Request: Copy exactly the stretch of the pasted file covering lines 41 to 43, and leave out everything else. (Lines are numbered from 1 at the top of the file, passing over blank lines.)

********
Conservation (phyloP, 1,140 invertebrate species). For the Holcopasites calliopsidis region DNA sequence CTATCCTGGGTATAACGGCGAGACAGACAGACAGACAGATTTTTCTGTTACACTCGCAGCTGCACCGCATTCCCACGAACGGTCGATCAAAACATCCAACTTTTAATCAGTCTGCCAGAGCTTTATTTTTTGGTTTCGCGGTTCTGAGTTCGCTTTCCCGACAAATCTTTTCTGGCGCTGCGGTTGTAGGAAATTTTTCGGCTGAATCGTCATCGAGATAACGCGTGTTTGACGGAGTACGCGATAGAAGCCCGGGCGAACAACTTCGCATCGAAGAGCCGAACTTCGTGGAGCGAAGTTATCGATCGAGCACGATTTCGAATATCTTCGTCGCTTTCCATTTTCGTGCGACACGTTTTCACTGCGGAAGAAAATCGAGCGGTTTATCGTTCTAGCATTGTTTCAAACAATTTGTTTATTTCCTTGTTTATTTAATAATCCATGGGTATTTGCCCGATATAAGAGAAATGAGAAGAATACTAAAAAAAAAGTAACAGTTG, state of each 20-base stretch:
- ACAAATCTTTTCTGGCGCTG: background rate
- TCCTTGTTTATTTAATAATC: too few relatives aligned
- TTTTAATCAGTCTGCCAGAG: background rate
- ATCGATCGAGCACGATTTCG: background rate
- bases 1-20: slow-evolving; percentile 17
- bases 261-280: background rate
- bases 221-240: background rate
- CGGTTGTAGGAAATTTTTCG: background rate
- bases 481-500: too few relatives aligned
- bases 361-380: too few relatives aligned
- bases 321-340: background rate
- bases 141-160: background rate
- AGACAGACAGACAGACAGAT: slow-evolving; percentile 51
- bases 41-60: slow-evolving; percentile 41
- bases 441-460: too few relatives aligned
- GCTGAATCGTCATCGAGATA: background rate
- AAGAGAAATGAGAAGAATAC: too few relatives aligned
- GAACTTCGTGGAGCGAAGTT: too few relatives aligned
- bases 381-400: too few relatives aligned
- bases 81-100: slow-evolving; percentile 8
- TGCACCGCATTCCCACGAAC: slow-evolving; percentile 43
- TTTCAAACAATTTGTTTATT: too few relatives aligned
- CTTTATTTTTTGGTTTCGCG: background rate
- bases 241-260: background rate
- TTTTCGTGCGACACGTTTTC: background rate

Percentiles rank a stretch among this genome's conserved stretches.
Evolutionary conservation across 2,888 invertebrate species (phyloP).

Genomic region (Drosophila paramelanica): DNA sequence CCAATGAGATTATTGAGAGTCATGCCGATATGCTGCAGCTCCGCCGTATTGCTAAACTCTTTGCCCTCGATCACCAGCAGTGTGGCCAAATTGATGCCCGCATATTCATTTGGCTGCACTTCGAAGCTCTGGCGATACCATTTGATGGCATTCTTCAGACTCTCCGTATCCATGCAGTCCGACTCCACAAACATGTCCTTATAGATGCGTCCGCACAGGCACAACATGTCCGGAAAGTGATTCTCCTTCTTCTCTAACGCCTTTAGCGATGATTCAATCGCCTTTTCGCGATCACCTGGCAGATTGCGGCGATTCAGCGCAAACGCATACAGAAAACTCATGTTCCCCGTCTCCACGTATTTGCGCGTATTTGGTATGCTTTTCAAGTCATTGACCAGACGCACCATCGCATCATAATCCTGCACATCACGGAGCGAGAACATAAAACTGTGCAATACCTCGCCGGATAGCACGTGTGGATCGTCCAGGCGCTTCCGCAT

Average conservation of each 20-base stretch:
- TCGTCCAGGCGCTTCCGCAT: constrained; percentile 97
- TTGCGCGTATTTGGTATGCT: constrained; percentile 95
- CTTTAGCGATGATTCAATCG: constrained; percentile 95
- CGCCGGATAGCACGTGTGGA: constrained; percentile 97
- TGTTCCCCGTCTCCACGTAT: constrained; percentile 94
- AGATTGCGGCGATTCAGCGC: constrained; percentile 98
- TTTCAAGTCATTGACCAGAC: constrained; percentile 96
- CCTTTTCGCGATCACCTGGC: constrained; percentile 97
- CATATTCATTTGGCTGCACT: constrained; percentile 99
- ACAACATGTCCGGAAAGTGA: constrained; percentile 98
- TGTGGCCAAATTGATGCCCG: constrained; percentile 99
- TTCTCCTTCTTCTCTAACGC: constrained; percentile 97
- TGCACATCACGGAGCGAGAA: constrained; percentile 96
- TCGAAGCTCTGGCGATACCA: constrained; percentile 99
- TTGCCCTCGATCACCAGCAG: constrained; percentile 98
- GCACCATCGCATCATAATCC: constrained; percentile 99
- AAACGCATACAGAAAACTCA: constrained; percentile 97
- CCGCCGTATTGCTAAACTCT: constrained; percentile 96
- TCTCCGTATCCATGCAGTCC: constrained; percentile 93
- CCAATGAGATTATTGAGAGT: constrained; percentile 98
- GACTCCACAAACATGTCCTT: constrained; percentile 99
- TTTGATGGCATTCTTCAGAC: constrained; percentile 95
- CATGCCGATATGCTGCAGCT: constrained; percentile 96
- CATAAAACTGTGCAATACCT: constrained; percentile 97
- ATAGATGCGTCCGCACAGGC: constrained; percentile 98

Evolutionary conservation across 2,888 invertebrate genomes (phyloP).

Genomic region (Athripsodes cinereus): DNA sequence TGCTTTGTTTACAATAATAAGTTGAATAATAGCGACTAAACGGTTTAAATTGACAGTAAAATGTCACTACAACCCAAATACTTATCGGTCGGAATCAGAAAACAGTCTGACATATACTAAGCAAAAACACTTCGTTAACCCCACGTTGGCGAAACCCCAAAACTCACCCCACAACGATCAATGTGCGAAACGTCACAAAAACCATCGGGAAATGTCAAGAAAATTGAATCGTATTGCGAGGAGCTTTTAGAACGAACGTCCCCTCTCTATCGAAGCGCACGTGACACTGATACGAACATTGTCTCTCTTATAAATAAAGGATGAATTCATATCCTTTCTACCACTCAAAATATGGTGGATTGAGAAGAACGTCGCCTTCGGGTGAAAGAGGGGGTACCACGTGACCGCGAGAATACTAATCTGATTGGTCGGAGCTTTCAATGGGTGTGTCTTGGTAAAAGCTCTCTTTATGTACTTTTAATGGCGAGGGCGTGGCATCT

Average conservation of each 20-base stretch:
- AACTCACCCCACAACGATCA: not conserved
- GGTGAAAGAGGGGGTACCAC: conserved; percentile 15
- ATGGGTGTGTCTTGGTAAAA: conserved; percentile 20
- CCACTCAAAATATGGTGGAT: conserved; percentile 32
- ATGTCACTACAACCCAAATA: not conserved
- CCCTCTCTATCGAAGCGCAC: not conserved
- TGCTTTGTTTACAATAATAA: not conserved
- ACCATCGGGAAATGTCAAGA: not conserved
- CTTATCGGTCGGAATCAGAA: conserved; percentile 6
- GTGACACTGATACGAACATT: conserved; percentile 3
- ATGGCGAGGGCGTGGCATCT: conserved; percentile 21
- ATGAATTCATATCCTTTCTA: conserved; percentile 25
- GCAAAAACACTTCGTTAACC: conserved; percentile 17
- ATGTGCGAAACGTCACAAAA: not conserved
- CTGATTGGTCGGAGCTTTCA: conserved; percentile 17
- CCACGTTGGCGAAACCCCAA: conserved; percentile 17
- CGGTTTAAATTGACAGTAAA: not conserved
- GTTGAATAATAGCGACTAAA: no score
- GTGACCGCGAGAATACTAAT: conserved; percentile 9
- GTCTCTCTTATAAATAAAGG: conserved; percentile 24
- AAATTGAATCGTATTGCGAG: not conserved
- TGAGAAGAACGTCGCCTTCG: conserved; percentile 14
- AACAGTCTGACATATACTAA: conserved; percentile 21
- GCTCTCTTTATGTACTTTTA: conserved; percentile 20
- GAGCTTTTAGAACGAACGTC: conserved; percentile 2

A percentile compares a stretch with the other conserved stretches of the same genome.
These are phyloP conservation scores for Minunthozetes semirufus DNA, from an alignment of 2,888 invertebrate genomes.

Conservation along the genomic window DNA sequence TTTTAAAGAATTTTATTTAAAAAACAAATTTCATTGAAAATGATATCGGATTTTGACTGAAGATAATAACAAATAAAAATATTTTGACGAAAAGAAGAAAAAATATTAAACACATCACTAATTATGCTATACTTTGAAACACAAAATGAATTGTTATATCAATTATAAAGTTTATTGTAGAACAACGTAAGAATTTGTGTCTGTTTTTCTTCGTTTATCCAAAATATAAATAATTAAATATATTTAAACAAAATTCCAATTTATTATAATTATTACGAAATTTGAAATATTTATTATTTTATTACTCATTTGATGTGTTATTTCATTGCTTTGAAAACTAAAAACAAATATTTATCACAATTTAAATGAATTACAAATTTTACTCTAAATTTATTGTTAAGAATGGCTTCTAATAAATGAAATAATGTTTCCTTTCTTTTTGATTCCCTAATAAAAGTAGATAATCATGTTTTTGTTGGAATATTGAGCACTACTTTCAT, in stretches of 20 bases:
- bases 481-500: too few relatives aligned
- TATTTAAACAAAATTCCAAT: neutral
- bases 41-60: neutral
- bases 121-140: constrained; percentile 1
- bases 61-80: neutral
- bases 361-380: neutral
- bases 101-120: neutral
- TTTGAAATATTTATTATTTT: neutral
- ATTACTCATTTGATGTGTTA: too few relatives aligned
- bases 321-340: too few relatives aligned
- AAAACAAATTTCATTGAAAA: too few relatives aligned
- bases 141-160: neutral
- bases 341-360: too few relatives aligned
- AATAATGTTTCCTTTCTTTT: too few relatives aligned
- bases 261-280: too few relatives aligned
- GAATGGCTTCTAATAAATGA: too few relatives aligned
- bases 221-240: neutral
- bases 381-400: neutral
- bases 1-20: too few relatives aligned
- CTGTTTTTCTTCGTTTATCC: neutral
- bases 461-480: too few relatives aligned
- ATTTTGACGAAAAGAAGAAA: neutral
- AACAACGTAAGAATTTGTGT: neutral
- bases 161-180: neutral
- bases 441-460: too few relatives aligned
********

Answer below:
- TGTGGCCAAATTGATGCCCG: constrained; percentile 99
- TTCTCCTTCTTCTCTAACGC: constrained; percentile 97
- TGCACATCACGGAGCGAGAA: constrained; percentile 96